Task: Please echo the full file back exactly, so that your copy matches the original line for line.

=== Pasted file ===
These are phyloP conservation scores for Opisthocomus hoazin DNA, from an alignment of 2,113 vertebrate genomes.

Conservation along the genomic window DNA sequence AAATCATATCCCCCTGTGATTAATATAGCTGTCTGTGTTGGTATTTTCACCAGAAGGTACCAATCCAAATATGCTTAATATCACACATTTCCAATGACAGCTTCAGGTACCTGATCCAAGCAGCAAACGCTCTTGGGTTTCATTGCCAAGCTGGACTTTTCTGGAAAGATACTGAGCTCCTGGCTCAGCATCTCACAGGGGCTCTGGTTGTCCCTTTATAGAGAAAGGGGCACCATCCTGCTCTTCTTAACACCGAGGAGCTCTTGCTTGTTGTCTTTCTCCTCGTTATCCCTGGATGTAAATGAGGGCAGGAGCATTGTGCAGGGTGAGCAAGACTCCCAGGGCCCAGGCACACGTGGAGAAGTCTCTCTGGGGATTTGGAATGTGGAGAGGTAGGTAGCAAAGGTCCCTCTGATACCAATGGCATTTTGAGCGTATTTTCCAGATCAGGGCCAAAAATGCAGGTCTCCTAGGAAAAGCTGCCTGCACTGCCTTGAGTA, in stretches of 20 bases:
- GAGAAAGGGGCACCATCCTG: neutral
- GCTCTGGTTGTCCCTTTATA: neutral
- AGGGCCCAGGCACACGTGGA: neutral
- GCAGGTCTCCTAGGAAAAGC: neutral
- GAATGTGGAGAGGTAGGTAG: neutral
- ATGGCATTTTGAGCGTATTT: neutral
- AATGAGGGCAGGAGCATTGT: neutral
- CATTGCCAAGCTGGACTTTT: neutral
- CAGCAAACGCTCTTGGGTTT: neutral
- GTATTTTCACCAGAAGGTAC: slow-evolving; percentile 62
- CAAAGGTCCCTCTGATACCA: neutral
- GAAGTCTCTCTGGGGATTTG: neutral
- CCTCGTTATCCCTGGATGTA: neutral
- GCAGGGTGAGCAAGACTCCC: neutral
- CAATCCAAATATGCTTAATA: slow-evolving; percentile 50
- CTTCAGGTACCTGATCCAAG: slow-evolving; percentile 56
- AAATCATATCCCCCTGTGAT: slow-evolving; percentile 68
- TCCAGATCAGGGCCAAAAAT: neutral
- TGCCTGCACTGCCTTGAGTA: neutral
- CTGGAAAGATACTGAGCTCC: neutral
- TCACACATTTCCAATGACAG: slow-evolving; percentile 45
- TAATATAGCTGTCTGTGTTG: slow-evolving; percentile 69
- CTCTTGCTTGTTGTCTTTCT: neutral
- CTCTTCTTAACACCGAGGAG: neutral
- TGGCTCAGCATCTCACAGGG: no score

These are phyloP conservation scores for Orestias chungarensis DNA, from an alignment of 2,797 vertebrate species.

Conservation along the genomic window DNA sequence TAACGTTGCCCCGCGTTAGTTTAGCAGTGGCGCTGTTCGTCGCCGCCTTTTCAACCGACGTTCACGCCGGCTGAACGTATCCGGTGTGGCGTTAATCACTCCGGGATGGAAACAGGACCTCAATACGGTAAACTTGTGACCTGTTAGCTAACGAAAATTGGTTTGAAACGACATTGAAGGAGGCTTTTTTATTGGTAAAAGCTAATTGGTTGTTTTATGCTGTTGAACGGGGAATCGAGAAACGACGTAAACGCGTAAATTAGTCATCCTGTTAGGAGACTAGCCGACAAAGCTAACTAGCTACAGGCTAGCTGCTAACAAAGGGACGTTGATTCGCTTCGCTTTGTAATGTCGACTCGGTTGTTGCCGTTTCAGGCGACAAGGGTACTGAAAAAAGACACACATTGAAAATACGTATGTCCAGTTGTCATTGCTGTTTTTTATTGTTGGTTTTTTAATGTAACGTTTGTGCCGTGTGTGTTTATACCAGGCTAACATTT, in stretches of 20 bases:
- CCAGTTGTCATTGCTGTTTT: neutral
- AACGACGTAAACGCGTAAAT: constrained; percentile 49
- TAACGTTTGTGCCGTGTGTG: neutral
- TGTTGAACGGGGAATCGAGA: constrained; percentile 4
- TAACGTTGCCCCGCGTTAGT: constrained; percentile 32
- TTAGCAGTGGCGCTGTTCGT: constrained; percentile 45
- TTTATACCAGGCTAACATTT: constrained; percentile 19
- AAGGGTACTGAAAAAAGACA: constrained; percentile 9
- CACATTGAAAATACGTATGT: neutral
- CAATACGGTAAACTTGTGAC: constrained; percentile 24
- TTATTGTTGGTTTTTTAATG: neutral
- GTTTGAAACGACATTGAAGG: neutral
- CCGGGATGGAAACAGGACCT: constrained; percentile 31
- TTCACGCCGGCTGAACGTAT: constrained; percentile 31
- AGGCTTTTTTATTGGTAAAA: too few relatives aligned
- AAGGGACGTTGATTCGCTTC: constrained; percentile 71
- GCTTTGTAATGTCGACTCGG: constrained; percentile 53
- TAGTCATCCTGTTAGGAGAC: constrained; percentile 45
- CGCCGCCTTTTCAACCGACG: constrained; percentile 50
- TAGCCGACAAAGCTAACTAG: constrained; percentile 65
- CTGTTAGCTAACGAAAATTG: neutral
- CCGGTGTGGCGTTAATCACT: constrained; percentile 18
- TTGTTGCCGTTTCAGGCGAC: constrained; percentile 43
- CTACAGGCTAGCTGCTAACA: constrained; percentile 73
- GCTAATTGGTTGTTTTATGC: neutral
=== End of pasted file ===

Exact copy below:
These are phyloP conservation scores for Opisthocomus hoazin DNA, from an alignment of 2,113 vertebrate genomes.

Conservation along the genomic window DNA sequence AAATCATATCCCCCTGTGATTAATATAGCTGTCTGTGTTGGTATTTTCACCAGAAGGTACCAATCCAAATATGCTTAATATCACACATTTCCAATGACAGCTTCAGGTACCTGATCCAAGCAGCAAACGCTCTTGGGTTTCATTGCCAAGCTGGACTTTTCTGGAAAGATACTGAGCTCCTGGCTCAGCATCTCACAGGGGCTCTGGTTGTCCCTTTATAGAGAAAGGGGCACCATCCTGCTCTTCTTAACACCGAGGAGCTCTTGCTTGTTGTCTTTCTCCTCGTTATCCCTGGATGTAAATGAGGGCAGGAGCATTGTGCAGGGTGAGCAAGACTCCCAGGGCCCAGGCACACGTGGAGAAGTCTCTCTGGGGATTTGGAATGTGGAGAGGTAGGTAGCAAAGGTCCCTCTGATACCAATGGCATTTTGAGCGTATTTTCCAGATCAGGGCCAAAAATGCAGGTCTCCTAGGAAAAGCTGCCTGCACTGCCTTGAGTA, in stretches of 20 bases:
- GAGAAAGGGGCACCATCCTG: neutral
- GCTCTGGTTGTCCCTTTATA: neutral
- AGGGCCCAGGCACACGTGGA: neutral
- GCAGGTCTCCTAGGAAAAGC: neutral
- GAATGTGGAGAGGTAGGTAG: neutral
- ATGGCATTTTGAGCGTATTT: neutral
- AATGAGGGCAGGAGCATTGT: neutral
- CATTGCCAAGCTGGACTTTT: neutral
- CAGCAAACGCTCTTGGGTTT: neutral
- GTATTTTCACCAGAAGGTAC: slow-evolving; percentile 62
- CAAAGGTCCCTCTGATACCA: neutral
- GAAGTCTCTCTGGGGATTTG: neutral
- CCTCGTTATCCCTGGATGTA: neutral
- GCAGGGTGAGCAAGACTCCC: neutral
- CAATCCAAATATGCTTAATA: slow-evolving; percentile 50
- CTTCAGGTACCTGATCCAAG: slow-evolving; percentile 56
- AAATCATATCCCCCTGTGAT: slow-evolving; percentile 68
- TCCAGATCAGGGCCAAAAAT: neutral
- TGCCTGCACTGCCTTGAGTA: neutral
- CTGGAAAGATACTGAGCTCC: neutral
- TCACACATTTCCAATGACAG: slow-evolving; percentile 45
- TAATATAGCTGTCTGTGTTG: slow-evolving; percentile 69
- CTCTTGCTTGTTGTCTTTCT: neutral
- CTCTTCTTAACACCGAGGAG: neutral
- TGGCTCAGCATCTCACAGGG: no score

These are phyloP conservation scores for Orestias chungarensis DNA, from an alignment of 2,797 vertebrate species.

Conservation along the genomic window DNA sequence TAACGTTGCCCCGCGTTAGTTTAGCAGTGGCGCTGTTCGTCGCCGCCTTTTCAACCGACGTTCACGCCGGCTGAACGTATCCGGTGTGGCGTTAATCACTCCGGGATGGAAACAGGACCTCAATACGGTAAACTTGTGACCTGTTAGCTAACGAAAATTGGTTTGAAACGACATTGAAGGAGGCTTTTTTATTGGTAAAAGCTAATTGGTTGTTTTATGCTGTTGAACGGGGAATCGAGAAACGACGTAAACGCGTAAATTAGTCATCCTGTTAGGAGACTAGCCGACAAAGCTAACTAGCTACAGGCTAGCTGCTAACAAAGGGACGTTGATTCGCTTCGCTTTGTAATGTCGACTCGGTTGTTGCCGTTTCAGGCGACAAGGGTACTGAAAAAAGACACACATTGAAAATACGTATGTCCAGTTGTCATTGCTGTTTTTTATTGTTGGTTTTTTAATGTAACGTTTGTGCCGTGTGTGTTTATACCAGGCTAACATTT, in stretches of 20 bases:
- CCAGTTGTCATTGCTGTTTT: neutral
- AACGACGTAAACGCGTAAAT: constrained; percentile 49
- TAACGTTTGTGCCGTGTGTG: neutral
- TGTTGAACGGGGAATCGAGA: constrained; percentile 4
- TAACGTTGCCCCGCGTTAGT: constrained; percentile 32
- TTAGCAGTGGCGCTGTTCGT: constrained; percentile 45
- TTTATACCAGGCTAACATTT: constrained; percentile 19
- AAGGGTACTGAAAAAAGACA: constrained; percentile 9
- CACATTGAAAATACGTATGT: neutral
- CAATACGGTAAACTTGTGAC: constrained; percentile 24
- TTATTGTTGGTTTTTTAATG: neutral
- GTTTGAAACGACATTGAAGG: neutral
- CCGGGATGGAAACAGGACCT: constrained; percentile 31
- TTCACGCCGGCTGAACGTAT: constrained; percentile 31
- AGGCTTTTTTATTGGTAAAA: too few relatives aligned
- AAGGGACGTTGATTCGCTTC: constrained; percentile 71
- GCTTTGTAATGTCGACTCGG: constrained; percentile 53
- TAGTCATCCTGTTAGGAGAC: constrained; percentile 45
- CGCCGCCTTTTCAACCGACG: constrained; percentile 50
- TAGCCGACAAAGCTAACTAG: constrained; percentile 65
- CTGTTAGCTAACGAAAATTG: neutral
- CCGGTGTGGCGTTAATCACT: constrained; percentile 18
- TTGTTGCCGTTTCAGGCGAC: constrained; percentile 43
- CTACAGGCTAGCTGCTAACA: constrained; percentile 73
- GCTAATTGGTTGTTTTATGC: neutral